Although Schofield was born in Orlando, Florida, he moved to California that same year. He started painting and studying the watercolor medium while still in high school. Like other teenage boys, Schofield was much more interested in sports than fine art, but his art teacher at Oakland High School recognized a very special talent. For nearly two years, Schofield’s teacher tutored him privately to develop his talent in the watercolour medium. After high school he went into the military, and then on to art school in Nashville, Tennessee. During the summers, Schofield journeyed to Woodstock, New York to study with well known watercolourist John Pike (National Academy of Art, American Watercolour Society), a contemporary of Robert Wood. Schofield soon opened his own art studio where he taught and painted for twelve years.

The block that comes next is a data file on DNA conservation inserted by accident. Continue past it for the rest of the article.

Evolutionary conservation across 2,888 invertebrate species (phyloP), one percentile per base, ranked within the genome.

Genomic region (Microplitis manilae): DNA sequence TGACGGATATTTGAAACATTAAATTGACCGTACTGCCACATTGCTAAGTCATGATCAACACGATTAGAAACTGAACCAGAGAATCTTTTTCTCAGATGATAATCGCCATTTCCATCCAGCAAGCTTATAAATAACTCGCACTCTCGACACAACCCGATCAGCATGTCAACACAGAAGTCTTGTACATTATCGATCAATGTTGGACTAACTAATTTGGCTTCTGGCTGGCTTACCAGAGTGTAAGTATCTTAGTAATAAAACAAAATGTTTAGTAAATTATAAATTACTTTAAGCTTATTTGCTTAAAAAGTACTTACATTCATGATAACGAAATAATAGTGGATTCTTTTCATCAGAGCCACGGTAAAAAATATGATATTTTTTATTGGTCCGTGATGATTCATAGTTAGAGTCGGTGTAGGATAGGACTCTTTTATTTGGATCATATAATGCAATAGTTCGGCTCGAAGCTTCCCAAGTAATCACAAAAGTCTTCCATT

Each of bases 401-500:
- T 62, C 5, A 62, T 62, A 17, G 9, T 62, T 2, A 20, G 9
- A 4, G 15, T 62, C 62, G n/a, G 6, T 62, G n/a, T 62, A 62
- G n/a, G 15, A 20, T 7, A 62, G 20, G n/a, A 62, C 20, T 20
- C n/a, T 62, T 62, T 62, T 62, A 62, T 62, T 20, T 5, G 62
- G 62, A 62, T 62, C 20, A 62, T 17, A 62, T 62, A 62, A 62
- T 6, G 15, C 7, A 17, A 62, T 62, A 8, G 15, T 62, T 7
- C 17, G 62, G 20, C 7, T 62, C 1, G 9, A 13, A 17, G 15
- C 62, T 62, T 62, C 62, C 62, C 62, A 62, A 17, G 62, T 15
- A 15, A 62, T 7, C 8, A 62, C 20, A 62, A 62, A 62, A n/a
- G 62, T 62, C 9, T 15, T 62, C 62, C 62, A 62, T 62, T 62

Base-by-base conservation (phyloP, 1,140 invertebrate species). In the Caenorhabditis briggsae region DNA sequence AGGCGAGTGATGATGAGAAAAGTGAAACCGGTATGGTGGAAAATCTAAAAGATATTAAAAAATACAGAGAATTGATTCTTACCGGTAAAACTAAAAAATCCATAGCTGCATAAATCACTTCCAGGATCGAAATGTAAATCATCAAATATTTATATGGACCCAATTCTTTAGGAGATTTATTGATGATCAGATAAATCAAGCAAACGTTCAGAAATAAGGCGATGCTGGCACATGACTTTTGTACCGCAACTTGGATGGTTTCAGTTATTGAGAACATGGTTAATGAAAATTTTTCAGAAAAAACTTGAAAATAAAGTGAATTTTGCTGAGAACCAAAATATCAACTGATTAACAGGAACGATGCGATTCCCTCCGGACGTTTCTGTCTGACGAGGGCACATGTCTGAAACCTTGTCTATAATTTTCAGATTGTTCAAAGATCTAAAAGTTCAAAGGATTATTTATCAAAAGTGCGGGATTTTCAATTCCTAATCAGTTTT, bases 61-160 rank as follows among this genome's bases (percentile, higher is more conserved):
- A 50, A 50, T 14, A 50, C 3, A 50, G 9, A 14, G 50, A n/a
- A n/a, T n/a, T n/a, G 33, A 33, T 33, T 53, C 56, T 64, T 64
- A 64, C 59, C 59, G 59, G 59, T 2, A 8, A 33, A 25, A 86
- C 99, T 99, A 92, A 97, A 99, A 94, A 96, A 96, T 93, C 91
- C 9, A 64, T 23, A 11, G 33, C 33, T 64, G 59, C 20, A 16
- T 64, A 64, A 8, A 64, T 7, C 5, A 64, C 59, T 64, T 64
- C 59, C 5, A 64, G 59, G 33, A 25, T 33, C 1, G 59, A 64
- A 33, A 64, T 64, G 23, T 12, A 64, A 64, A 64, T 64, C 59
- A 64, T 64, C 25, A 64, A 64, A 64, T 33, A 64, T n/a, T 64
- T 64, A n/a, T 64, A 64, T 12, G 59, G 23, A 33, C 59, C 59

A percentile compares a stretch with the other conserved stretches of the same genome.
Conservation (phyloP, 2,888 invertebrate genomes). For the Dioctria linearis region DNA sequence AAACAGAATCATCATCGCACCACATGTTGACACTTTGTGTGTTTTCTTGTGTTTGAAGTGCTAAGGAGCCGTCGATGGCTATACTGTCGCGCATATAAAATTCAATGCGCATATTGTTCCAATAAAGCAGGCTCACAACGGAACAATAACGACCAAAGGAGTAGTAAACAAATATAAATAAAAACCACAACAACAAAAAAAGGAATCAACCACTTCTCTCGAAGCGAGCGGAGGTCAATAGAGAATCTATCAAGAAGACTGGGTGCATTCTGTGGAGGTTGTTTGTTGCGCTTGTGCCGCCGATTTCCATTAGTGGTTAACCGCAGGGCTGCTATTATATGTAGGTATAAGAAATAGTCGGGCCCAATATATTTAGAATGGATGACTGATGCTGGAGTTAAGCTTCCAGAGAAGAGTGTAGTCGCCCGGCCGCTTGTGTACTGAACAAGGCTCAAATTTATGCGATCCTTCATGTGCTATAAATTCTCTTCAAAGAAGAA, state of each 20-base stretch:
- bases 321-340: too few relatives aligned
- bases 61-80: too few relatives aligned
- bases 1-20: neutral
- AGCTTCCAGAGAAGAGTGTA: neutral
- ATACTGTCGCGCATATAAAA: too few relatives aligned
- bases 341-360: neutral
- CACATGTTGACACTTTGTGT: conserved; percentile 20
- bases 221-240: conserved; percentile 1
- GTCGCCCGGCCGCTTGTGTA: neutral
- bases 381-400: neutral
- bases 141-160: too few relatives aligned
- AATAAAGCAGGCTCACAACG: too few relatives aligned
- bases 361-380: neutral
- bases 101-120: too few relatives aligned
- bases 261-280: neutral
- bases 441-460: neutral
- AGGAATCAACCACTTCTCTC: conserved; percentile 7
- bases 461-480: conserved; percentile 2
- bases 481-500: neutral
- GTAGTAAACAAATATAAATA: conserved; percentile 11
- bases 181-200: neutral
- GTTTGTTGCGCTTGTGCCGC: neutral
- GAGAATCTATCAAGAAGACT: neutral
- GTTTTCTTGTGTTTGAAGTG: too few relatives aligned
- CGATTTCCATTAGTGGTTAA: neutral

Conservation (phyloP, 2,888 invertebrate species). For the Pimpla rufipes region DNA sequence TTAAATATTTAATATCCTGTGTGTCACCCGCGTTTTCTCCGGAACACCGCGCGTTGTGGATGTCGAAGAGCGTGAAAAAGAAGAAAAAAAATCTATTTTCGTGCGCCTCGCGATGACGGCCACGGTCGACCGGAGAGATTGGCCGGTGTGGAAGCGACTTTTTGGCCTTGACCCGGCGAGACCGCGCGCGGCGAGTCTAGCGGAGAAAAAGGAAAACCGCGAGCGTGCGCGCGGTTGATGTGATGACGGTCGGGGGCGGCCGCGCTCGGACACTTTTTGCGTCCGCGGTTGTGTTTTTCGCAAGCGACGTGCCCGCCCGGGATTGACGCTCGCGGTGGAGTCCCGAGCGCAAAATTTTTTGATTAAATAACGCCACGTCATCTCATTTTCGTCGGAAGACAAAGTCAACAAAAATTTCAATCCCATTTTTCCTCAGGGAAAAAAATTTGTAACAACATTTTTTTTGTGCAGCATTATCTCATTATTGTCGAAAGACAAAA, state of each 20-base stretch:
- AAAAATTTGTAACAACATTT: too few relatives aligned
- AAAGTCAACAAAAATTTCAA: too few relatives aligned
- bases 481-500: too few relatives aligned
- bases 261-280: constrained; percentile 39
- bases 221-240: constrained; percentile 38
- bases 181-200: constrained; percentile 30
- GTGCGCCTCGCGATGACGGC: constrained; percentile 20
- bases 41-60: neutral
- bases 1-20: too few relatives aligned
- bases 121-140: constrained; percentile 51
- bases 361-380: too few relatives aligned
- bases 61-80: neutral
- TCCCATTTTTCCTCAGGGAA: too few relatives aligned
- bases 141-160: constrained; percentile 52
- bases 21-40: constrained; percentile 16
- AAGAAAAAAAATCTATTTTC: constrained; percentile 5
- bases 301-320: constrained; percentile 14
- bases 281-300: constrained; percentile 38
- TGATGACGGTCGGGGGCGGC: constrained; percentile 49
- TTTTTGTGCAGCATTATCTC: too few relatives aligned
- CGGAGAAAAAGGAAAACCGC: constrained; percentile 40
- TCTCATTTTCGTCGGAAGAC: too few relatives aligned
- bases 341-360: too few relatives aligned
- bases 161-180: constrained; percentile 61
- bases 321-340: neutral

Upon his return to California in 1980, he opened his own silkscreen printing studio so that he could create his own original serigraph editions. An original serigraph utilizes the silkscreen printmaking medium. The image is created by stenciling elements of colour and imagery onto screen (silk is no longer used). Each screen represents a layer of colour and imagery. The image is built successively with every new screen and colour that is applied to the paper.
As a successful artist for several years, Schofield’s work can be found in many private and corporate collections. A sampling of them include: the Bank of America, the Library of Congress, Xerox Corporation, Occidental, and 20th Century Inc.
Schofield believes that fundamentally, art is communication. He chooses to create more traditional landscapes because it is imagery with which most people relate. It is imagery that evokes a memory and therefore a feeling. In this manner, the artists and those who live with his art share a common experience.